SET AGAINST A GLOWING SKY AND A DAZZLING PANORAMA of Barcelona city lights, creative courses ushered in the nightfall. It was around 9pm on a Saturday and we appreciated the drop in temperature on the Collserolla hills, where the Fabra Observatory hosts Sopars amb Estrelles through the summer months.
The dinners begin on the terrace, offering astronomy-inspired gastronomy through a selection of degustation menus. What follows is a tour of the observatory, inaugurated in 1904, and ever since been home to the 1904 Mailhat telescope: the oldest and largest telescope still in use in Europe. With clear skies, we had a chance to peer through the 1904 Mailhat and observe the distant heavens. We did not look at any stars but we did see Jupiter, aglow and afloat in pitch-black infinity.
It was a quick, wonderful, spectacular blur, trying to make out surface details and then being conscious not to keep everyone else waiting their turn. Unlike celestial bodies, we earthlings share a much smaller space, with a much larger group of others to share with. We are never really without company. So while it is at once empowering and belittling to see something that is millions of miles away, it is ultimately comforting to recognize that great distances exist, and that a void exists, but that neither of them in fact exist among us unless we create them.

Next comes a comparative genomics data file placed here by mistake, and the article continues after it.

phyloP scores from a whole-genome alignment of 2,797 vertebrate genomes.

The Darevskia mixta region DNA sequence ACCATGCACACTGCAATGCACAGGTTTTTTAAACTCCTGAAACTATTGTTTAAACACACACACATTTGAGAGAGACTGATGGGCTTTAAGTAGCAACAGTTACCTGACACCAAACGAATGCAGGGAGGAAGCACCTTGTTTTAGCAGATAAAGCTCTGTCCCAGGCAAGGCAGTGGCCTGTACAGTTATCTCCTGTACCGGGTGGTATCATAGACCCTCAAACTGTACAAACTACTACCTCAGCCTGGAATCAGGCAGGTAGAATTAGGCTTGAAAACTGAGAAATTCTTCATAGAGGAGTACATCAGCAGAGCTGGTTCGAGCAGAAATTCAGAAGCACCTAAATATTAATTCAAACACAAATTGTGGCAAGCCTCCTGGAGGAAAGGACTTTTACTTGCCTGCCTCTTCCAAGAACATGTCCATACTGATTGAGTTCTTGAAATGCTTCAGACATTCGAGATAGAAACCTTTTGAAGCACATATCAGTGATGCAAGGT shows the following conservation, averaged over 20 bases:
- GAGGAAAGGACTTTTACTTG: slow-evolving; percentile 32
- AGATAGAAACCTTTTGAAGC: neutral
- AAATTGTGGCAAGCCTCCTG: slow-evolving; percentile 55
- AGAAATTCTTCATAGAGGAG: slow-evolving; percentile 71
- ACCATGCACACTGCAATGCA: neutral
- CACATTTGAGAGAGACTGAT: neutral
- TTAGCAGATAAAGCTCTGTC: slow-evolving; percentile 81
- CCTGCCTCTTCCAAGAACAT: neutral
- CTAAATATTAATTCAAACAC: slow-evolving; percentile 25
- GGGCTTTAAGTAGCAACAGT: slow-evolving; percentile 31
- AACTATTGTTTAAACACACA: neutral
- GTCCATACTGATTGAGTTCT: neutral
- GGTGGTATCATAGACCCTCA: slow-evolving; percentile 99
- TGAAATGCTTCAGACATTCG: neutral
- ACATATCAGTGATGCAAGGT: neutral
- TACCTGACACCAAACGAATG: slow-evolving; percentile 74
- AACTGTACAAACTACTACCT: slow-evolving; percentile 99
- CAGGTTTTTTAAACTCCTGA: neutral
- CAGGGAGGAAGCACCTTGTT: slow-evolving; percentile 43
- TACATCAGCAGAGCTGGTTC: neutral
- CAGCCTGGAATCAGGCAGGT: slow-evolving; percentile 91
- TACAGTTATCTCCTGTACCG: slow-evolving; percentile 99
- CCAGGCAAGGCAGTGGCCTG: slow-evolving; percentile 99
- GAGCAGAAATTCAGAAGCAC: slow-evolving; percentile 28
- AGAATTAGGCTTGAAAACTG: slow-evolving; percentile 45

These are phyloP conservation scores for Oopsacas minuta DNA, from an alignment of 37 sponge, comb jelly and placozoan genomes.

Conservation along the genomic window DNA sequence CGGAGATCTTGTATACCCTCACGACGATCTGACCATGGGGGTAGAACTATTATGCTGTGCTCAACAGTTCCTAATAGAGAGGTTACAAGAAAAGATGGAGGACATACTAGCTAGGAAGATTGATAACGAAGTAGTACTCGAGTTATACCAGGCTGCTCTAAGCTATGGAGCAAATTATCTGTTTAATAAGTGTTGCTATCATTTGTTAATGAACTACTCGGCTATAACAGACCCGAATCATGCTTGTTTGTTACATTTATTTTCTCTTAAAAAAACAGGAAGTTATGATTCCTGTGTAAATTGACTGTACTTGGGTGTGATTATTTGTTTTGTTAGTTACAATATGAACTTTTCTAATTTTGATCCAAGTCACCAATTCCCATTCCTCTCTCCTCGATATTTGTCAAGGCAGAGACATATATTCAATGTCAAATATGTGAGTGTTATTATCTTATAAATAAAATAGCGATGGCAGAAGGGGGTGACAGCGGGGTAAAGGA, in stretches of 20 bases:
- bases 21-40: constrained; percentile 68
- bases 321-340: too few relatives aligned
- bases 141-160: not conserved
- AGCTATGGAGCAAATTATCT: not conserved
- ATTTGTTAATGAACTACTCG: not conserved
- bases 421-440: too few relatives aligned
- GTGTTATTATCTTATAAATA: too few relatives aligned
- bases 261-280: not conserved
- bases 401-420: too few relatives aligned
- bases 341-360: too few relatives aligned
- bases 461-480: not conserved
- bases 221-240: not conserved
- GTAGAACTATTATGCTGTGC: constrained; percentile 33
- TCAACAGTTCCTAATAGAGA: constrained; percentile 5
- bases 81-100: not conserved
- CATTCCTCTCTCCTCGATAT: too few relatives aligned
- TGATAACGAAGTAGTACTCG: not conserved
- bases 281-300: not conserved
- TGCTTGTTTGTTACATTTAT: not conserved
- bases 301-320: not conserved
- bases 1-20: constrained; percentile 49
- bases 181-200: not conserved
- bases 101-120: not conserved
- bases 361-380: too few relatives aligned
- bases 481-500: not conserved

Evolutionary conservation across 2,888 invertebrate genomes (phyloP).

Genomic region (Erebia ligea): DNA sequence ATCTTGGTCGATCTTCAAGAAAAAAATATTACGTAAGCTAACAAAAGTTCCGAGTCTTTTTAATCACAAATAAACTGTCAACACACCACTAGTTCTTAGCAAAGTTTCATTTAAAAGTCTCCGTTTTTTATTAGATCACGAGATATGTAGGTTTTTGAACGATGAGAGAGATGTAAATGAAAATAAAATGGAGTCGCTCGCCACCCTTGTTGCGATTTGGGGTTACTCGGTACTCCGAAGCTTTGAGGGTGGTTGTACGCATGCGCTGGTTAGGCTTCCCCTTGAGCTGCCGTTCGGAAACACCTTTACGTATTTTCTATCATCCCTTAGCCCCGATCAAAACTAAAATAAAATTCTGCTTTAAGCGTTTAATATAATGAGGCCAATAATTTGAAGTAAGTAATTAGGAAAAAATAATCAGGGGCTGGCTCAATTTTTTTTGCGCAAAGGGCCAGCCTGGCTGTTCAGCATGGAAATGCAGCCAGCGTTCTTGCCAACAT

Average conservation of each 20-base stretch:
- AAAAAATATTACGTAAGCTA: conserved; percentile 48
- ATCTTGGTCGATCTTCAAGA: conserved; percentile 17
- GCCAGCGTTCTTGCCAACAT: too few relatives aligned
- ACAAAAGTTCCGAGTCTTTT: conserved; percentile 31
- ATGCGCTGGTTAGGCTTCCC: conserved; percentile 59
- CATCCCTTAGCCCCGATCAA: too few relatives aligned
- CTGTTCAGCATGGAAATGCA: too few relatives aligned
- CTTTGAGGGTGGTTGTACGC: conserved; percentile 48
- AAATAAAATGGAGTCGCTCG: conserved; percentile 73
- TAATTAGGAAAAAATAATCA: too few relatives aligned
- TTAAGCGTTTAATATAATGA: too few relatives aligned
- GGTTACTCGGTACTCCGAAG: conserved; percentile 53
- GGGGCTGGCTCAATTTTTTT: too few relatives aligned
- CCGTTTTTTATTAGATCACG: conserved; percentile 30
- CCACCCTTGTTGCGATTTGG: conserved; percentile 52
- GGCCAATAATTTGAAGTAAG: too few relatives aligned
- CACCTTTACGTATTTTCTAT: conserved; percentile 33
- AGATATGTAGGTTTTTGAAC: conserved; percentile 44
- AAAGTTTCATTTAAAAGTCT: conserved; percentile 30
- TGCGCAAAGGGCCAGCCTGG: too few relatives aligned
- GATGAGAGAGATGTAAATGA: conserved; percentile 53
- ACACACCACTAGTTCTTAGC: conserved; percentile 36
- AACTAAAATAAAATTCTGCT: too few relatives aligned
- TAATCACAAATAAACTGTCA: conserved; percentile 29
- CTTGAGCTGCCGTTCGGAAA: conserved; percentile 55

Looking down at our screens so much nowadays, it may be a good idea to look up sometimes and observe something inspiring. "Astronomy," as it is argued in book seven of Plato's The Republic, "compels the soul to look upward, and leads us from this world to another." Yeah that, plus a good dinner. We are still earthlings after all.
Sopars amb Estrelles, Barcelona www.soparsambestrelles.cat Photos by Lady San Pedro and Jaime Sese.